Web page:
I didn't get immersed in this book and felt irritated often, and yet I stuck with it and I have to admit it had many good moments. Scalzi is competent in his style, it's just not a style I warm to in general. I'd say his approach is to go for the humour and clever cultural reference rather build characters of any particular depth. I find his writing rather ho-hum but it may also be that I don't "get" all of the humour.
Scalzi's plot device is out in the open from the beginning, so there's not a lot of suspense in the narrative, merely a question of how he will resolve it. In general the Codas improved the novel considerably. I especially enjoyed the internet coda, the back and forth of the blogger and the commenters.
The moral (don't kill us off without a good reason) seemed, well. Trite.
Sometimes it's hard to tease out whether the features that detract from a book are the fault of the writer or the narrator, and this is no exception. I'm not convinced Wil Wheaton is an especially good reader as all the voices sounded the same to me - except for the K character when he was drunk. Wheaton did a great job of that scene. I suspect that Wheaton had some issues to deal with in terms of making parts of the book sound interesting. There were what seemed to be pages of "he said" "he said" "she said" dialogue towards the beginning of the book that must have been difficult to render well.
I did think several times that I wouldn't bother finishing this one, and there have been plenty of audiobooks that I've abandoned after a few chapters. However I never quite abandoned this one, so it's got to be worth at least 3 stars.
This was a quality experience, despite the fact that I wasn't thrilled with the end. There are plenty of real life scenarios where no one wins, but to be honest I avoid books that embrace that approach. If you don't mind an ending which is more wrenching than satisfying, then there is a lot in this book to enjoy, and it kept me interested all the way through, even when I could see the end coming.
The story involves two characters of very high intelligence, both of whom are accustomed to wrestling with highly intricate and complex academic issues. One attempts to establish an unsolvable mystery, the other attempts to solve it. Standard scientific approach, except that this is a murder. There were twists and turns and logical deductions aplenty, and just enough surprises along the way to keep me motivated.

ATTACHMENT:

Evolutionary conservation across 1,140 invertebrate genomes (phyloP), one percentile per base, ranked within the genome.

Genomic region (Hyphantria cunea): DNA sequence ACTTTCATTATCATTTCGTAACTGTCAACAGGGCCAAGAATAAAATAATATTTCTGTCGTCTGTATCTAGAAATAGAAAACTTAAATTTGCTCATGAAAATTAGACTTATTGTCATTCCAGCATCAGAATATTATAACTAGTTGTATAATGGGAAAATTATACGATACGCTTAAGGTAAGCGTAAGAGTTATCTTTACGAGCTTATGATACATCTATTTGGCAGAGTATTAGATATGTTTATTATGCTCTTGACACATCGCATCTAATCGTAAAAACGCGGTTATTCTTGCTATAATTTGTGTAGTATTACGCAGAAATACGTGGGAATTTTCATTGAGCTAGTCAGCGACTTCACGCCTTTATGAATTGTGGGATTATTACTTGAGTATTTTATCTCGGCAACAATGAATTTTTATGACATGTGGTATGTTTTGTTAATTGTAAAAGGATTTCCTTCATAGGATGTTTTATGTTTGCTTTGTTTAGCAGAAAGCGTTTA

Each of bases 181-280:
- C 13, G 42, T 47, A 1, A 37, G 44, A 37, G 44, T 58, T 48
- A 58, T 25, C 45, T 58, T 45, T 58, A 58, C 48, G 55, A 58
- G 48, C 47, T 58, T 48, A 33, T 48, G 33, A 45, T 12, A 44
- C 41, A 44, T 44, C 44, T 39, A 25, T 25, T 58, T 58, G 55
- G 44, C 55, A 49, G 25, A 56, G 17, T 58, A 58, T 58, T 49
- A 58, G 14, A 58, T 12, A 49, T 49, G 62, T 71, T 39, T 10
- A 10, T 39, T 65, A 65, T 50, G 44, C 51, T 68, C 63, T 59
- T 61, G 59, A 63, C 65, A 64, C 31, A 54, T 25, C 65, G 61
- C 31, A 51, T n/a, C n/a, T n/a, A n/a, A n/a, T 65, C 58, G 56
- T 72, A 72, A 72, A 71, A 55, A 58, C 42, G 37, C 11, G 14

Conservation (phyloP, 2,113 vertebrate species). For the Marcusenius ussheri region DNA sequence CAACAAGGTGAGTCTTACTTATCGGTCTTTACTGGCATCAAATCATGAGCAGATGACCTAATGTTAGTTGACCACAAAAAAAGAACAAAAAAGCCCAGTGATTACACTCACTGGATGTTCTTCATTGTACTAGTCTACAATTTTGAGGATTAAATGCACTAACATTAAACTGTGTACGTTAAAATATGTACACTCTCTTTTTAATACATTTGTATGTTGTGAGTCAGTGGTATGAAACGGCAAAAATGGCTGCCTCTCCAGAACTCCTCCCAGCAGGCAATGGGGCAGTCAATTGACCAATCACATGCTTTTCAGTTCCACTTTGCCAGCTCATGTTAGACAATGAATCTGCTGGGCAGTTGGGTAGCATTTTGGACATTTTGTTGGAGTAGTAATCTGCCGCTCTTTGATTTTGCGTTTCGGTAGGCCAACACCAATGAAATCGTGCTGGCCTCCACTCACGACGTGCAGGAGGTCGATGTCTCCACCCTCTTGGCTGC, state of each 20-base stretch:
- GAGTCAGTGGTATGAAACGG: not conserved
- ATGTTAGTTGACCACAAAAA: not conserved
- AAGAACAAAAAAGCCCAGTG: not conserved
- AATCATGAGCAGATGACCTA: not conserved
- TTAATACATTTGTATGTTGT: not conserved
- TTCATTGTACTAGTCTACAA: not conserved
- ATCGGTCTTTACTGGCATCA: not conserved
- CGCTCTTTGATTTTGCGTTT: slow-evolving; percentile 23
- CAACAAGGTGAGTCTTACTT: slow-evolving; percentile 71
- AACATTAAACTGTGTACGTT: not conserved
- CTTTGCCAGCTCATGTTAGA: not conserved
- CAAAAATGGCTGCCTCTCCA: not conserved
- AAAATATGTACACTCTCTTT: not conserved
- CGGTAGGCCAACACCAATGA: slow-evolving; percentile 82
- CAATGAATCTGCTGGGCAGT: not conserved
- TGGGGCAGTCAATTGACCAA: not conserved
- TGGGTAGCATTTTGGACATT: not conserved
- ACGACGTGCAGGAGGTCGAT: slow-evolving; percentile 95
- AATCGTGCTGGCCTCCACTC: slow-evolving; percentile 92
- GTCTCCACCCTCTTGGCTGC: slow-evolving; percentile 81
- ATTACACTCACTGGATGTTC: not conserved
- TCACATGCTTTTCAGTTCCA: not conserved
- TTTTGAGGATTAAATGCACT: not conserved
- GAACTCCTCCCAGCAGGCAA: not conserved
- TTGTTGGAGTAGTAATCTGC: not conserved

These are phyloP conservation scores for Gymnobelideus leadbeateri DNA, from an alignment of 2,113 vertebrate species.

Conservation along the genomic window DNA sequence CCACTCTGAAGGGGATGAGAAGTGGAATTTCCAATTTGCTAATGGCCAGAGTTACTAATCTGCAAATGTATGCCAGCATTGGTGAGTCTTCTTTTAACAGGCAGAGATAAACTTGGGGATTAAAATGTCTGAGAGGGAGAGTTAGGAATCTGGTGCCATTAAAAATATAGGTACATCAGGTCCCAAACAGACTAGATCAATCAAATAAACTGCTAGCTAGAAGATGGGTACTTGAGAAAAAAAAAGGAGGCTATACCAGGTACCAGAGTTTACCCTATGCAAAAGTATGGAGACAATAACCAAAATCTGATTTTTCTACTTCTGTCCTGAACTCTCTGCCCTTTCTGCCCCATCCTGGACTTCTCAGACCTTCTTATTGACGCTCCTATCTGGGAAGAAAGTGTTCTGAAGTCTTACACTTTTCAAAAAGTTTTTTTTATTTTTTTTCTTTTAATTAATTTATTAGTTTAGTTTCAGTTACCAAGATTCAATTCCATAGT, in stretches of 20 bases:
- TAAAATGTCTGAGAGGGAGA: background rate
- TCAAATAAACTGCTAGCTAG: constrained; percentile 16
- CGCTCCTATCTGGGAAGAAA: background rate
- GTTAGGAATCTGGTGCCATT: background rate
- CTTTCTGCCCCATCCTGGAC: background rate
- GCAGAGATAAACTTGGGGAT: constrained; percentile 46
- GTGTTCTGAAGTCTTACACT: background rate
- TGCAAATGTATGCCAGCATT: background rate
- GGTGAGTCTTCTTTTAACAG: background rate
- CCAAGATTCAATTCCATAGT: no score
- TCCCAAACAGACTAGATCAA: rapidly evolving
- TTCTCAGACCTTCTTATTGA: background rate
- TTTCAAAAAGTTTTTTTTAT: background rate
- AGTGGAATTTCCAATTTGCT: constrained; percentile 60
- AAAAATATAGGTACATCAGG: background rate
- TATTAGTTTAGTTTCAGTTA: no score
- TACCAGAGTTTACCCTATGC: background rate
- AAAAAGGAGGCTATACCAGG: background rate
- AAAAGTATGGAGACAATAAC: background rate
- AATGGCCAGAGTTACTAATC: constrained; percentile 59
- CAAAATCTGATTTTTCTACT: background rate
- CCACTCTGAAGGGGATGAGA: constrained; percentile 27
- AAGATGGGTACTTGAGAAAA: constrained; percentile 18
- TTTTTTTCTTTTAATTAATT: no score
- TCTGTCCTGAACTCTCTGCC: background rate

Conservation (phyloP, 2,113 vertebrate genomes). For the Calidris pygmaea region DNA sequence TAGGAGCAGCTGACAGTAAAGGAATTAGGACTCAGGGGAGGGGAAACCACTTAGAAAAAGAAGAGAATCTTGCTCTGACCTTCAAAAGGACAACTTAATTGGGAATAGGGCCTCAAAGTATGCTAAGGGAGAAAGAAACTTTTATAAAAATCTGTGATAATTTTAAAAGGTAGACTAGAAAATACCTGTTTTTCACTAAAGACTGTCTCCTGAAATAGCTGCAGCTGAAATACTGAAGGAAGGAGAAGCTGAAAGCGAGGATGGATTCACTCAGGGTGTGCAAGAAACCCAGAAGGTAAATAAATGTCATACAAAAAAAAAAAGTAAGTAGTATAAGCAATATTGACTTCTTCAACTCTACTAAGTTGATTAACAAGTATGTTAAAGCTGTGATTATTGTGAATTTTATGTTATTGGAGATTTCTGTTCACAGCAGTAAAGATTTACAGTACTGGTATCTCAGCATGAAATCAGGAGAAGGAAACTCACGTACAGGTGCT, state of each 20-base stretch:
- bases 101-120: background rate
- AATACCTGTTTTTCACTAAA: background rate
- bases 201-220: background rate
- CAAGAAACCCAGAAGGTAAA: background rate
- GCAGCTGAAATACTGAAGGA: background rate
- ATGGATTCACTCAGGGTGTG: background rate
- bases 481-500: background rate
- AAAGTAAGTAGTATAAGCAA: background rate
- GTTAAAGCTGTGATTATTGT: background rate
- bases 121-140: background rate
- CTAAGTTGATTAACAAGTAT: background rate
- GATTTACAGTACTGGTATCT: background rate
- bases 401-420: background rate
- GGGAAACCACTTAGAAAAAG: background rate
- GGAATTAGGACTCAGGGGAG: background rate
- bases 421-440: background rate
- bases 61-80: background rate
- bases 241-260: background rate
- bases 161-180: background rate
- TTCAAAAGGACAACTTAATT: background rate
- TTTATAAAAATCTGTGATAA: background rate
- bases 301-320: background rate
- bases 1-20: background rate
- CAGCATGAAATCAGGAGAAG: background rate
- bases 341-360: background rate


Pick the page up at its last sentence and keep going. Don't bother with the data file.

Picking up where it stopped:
I did note on the way through that the clever characters are male while the few female characters are victims and fairly weak, and this was disappointing. I'm not sure whether to put that down to cultural difference, historical difference, or blatant sexism. I seem to be finding a bit to criticise so I must emphasise that I enjoyed the book over all and I have felt confident to recommend it to friends, who have also said they enjoyed it.
This didn't live up to my expectations, which might say more about my expectations than the book itself. If you are okay with stories of male bonding via killing, drinking, and physical challenges then you might enjoy this more, but I didn't ever feel particularly engaged. They produced the event (walking to the North Pole) to raise money for injured soldiers which seems worthy, and yet somehow the book comes across more as a piece of slick promotion than an engagement with adventure and tough issues. The narrators are good.
One of my sisters recommended this book to me years ago but I had never found the time to read it. When I saw it on audio I decided to give it a go and despite my sister's recommendation I didn't expect it to be as gripping as it was. I stayed up listening to it for hours as I knew I would never be able to sleep while this group of men were stranded on an ice floe in the Weddell Sea, gradually starving and getting blown about by Antarctic gales etc. I kept thinking I would stop listening when they reached a bit of calm, but unfortunatey they seemed to get flung from one situation of extreme peril to another. Eventually it got so late I just had to turn the audio book off, even though the ice floe they were on was cracking around them and no channel through the pack ice seemed available. I had a terribly disturbed night's sleep and had to work all the next day worrying about what happened next, and the insane thing about this feeling of worry is that I already knew they survived because my sister had told me. There's no accounting for the human mind (or mine, anyway). Anyway, I was very relieved to get to the end of the book with everyone safe. I must say I don’t think I’ve ever reached the end of a book feeling quite so exhausted before. As well as exhilarated.
The book is well put together, using extracts from many of the diaries kept by the men. The narrator does a very fine job, even doing fairly credible accents for the New Zealand and Australian crew members, as well as the various regional UK accents. Overall a very fine read.